The Press Trust of India news agency said the National Investigation Agency also filed cases under maritime laws which carry a maximum penalty of death.
A major diplomatic row broke out between India and Italy last month when Rome said the marines would not return to India after they were allowed to go home to vote in an election.
The marines eventually returned after India gave an assurance that they would not face the death penalty if convicted.
India's Supreme Court ruled earlier this year that the men should be tried by a special court to be set up by the central government. The decision removed the case from the jurisdiction of the southern state of Kerala, near where the shooting took place.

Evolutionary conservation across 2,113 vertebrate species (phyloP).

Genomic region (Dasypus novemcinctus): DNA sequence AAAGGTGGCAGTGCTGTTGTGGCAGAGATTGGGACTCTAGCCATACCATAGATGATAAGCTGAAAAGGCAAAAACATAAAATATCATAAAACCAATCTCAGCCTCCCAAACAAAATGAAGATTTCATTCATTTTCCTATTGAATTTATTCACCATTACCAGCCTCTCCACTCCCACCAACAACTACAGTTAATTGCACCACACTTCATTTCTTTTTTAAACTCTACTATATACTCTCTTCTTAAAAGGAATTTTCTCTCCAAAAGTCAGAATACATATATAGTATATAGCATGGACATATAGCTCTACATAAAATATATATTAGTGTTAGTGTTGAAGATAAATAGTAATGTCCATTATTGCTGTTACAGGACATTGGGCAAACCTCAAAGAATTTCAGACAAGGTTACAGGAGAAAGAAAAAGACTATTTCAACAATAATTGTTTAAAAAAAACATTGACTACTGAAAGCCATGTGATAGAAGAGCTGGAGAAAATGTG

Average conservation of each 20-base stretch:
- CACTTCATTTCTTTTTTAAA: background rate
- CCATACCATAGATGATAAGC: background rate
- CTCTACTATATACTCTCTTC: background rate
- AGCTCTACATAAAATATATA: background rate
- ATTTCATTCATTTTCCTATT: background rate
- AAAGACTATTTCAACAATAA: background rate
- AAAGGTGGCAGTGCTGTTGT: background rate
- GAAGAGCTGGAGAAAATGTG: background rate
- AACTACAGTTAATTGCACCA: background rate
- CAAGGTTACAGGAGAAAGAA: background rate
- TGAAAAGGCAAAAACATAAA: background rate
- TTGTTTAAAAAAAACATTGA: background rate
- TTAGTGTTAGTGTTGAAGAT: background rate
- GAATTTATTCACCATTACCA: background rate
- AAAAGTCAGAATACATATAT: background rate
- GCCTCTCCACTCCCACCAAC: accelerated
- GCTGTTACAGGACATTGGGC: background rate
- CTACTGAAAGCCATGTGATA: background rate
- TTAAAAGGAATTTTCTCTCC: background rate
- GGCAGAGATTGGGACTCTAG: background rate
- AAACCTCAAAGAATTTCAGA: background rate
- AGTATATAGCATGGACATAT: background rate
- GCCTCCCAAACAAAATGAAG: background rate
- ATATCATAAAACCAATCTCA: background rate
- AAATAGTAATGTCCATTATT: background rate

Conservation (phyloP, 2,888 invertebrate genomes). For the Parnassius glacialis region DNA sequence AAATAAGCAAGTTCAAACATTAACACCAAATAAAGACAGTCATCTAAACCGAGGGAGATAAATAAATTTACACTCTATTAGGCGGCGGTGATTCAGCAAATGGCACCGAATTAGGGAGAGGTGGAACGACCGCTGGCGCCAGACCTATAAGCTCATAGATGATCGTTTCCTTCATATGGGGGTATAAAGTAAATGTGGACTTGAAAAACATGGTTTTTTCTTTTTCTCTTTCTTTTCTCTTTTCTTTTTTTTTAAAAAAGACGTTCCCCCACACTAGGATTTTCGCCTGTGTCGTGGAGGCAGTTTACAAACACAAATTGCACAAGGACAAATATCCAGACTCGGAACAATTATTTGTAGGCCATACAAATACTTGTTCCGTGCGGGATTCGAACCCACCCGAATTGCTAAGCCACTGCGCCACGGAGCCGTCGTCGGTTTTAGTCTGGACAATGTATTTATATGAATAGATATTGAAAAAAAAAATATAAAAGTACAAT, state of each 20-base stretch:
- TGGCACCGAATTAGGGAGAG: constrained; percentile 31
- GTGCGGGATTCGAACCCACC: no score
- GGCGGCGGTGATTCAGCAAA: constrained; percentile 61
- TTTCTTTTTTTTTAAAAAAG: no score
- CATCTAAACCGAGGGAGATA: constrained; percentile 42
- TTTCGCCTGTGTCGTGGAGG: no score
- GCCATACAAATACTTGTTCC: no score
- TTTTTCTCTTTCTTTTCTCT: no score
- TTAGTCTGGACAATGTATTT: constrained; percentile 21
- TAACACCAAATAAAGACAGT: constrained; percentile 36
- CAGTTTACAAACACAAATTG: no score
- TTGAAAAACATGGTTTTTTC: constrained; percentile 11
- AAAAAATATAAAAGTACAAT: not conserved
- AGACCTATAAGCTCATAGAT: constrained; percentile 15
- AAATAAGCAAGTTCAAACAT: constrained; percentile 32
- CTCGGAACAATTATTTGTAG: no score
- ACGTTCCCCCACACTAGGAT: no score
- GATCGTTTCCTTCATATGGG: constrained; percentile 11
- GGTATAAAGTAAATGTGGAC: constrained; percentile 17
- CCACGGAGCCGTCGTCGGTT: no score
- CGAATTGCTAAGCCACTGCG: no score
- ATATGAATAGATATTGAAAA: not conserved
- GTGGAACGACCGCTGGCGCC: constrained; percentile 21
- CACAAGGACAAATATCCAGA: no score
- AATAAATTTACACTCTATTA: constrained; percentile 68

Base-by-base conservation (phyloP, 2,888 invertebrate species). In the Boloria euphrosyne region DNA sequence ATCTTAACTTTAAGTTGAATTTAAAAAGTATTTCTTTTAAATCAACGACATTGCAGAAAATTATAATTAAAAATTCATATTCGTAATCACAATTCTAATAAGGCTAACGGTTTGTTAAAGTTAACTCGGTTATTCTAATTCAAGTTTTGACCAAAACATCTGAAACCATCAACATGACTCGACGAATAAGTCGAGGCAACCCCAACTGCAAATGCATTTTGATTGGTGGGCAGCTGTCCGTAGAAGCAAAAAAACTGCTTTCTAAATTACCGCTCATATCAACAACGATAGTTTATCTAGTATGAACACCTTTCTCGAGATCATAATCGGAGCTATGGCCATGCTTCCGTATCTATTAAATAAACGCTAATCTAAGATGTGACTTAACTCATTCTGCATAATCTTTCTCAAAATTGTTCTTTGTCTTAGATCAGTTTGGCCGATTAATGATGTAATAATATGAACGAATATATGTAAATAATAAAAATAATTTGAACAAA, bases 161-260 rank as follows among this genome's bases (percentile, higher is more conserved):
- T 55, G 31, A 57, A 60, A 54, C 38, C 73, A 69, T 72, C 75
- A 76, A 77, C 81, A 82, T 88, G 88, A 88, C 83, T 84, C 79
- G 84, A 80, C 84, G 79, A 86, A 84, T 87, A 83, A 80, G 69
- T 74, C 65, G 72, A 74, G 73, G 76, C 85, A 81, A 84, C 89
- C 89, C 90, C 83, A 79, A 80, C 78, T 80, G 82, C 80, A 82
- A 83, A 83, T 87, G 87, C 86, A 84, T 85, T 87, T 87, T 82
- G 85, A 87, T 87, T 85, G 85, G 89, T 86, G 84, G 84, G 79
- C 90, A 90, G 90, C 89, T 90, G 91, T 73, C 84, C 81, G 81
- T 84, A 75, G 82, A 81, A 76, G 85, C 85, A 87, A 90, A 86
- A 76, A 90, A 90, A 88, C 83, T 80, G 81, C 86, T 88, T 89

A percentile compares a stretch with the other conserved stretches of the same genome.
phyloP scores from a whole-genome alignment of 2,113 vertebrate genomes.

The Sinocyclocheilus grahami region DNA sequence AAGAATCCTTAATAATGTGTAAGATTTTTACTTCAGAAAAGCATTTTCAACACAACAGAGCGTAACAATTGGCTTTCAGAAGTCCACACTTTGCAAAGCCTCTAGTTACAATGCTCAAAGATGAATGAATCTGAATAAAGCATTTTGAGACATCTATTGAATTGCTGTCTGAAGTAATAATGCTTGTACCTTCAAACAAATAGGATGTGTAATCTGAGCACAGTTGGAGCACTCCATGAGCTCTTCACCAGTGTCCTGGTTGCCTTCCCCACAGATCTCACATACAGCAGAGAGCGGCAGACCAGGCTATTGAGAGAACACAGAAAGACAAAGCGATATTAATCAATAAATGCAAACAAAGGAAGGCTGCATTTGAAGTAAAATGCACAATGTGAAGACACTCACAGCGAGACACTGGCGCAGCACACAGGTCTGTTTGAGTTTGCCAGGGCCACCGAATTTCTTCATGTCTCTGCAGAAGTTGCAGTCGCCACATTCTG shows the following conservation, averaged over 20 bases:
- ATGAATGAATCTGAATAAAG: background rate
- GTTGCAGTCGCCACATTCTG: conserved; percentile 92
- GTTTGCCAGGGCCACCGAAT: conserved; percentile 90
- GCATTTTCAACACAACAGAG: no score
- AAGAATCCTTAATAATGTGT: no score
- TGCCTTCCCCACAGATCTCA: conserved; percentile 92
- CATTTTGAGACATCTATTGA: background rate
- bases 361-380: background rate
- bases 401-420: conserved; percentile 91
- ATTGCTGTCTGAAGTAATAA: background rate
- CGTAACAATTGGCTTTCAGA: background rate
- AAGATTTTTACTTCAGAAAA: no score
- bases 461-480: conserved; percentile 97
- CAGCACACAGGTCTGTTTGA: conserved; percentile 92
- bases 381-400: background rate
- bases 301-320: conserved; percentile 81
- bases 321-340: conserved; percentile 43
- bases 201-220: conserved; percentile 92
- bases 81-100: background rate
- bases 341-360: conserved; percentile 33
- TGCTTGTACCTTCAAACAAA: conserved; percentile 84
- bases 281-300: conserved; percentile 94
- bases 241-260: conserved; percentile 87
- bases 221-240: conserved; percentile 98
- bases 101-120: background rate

India's home ministry has directed the agency to investigate all aspects of the case and present it to the special court that will be appointed by the Indian government.
Minister of External Affairs Salman Khurshid met Friday with Italian Deputy Foreign Minister Staffan de Mistura and briefed him about the procedure that the special court will follow in dealing with the marines, ministry spokesman Syed Akbaruddin said.
Khurshid later spoke over the phone with Italian Prime Minister Mario Monti.
Khurshid assured de Mistura last month that the death penalty in India applies only in the "rarest of rare" cases, and that the marines' case did not fall into that category.
The marines, Massimilian Latorre and Salvatore Girone, were part of a military security team on a cargo ship when they fired at the fishermen, mistaking them for pirates.
Italy maintains that the shooting occurred in international waters and that Rome should have jurisdiction. India says the ship was in Indian territorial waters.